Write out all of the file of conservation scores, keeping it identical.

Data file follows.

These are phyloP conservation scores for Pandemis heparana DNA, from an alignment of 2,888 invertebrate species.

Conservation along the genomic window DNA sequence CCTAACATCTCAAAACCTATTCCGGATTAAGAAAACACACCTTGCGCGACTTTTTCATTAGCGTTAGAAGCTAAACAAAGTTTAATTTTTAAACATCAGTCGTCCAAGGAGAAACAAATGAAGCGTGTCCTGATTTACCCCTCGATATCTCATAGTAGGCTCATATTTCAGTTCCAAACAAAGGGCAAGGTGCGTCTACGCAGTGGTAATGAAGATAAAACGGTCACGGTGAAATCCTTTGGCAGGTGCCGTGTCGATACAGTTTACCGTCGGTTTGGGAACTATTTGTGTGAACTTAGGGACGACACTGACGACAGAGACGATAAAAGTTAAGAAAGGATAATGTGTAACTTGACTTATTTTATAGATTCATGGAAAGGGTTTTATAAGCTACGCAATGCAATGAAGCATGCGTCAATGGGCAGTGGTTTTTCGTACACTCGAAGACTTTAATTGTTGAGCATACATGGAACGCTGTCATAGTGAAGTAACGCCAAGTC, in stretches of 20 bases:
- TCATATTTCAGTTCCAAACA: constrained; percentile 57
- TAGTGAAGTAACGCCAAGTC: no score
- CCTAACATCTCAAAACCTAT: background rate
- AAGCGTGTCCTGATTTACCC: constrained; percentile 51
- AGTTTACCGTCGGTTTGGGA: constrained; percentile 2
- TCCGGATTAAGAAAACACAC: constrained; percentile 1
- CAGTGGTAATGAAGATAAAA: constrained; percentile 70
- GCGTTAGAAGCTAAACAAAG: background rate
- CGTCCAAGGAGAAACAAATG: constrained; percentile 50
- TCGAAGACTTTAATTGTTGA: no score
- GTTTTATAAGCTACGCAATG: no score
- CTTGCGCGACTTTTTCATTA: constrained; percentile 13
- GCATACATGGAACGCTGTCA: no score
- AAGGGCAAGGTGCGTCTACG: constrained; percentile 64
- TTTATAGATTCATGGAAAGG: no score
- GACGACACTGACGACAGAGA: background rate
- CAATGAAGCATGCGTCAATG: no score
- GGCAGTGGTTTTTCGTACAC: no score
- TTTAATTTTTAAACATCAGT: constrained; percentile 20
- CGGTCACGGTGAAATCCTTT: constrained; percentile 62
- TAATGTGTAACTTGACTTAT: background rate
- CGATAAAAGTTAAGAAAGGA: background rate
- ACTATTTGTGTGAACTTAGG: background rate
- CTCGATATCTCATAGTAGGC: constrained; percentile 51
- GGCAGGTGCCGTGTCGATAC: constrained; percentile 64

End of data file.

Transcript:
These are phyloP conservation scores for Pandemis heparana DNA, from an alignment of 2,888 invertebrate species.

Conservation along the genomic window DNA sequence CCTAACATCTCAAAACCTATTCCGGATTAAGAAAACACACCTTGCGCGACTTTTTCATTAGCGTTAGAAGCTAAACAAAGTTTAATTTTTAAACATCAGTCGTCCAAGGAGAAACAAATGAAGCGTGTCCTGATTTACCCCTCGATATCTCATAGTAGGCTCATATTTCAGTTCCAAACAAAGGGCAAGGTGCGTCTACGCAGTGGTAATGAAGATAAAACGGTCACGGTGAAATCCTTTGGCAGGTGCCGTGTCGATACAGTTTACCGTCGGTTTGGGAACTATTTGTGTGAACTTAGGGACGACACTGACGACAGAGACGATAAAAGTTAAGAAAGGATAATGTGTAACTTGACTTATTTTATAGATTCATGGAAAGGGTTTTATAAGCTACGCAATGCAATGAAGCATGCGTCAATGGGCAGTGGTTTTTCGTACACTCGAAGACTTTAATTGTTGAGCATACATGGAACGCTGTCATAGTGAAGTAACGCCAAGTC, in stretches of 20 bases:
- TCATATTTCAGTTCCAAACA: constrained; percentile 57
- TAGTGAAGTAACGCCAAGTC: no score
- CCTAACATCTCAAAACCTAT: background rate
- AAGCGTGTCCTGATTTACCC: constrained; percentile 51
- AGTTTACCGTCGGTTTGGGA: constrained; percentile 2
- TCCGGATTAAGAAAACACAC: constrained; percentile 1
- CAGTGGTAATGAAGATAAAA: constrained; percentile 70
- GCGTTAGAAGCTAAACAAAG: background rate
- CGTCCAAGGAGAAACAAATG: constrained; percentile 50
- TCGAAGACTTTAATTGTTGA: no score
- GTTTTATAAGCTACGCAATG: no score
- CTTGCGCGACTTTTTCATTA: constrained; percentile 13
- GCATACATGGAACGCTGTCA: no score
- AAGGGCAAGGTGCGTCTACG: constrained; percentile 64
- TTTATAGATTCATGGAAAGG: no score
- GACGACACTGACGACAGAGA: background rate
- CAATGAAGCATGCGTCAATG: no score
- GGCAGTGGTTTTTCGTACAC: no score
- TTTAATTTTTAAACATCAGT: constrained; percentile 20
- CGGTCACGGTGAAATCCTTT: constrained; percentile 62
- TAATGTGTAACTTGACTTAT: background rate
- CGATAAAAGTTAAGAAAGGA: background rate
- ACTATTTGTGTGAACTTAGG: background rate
- CTCGATATCTCATAGTAGGC: constrained; percentile 51
- GGCAGGTGCCGTGTCGATAC: constrained; percentile 64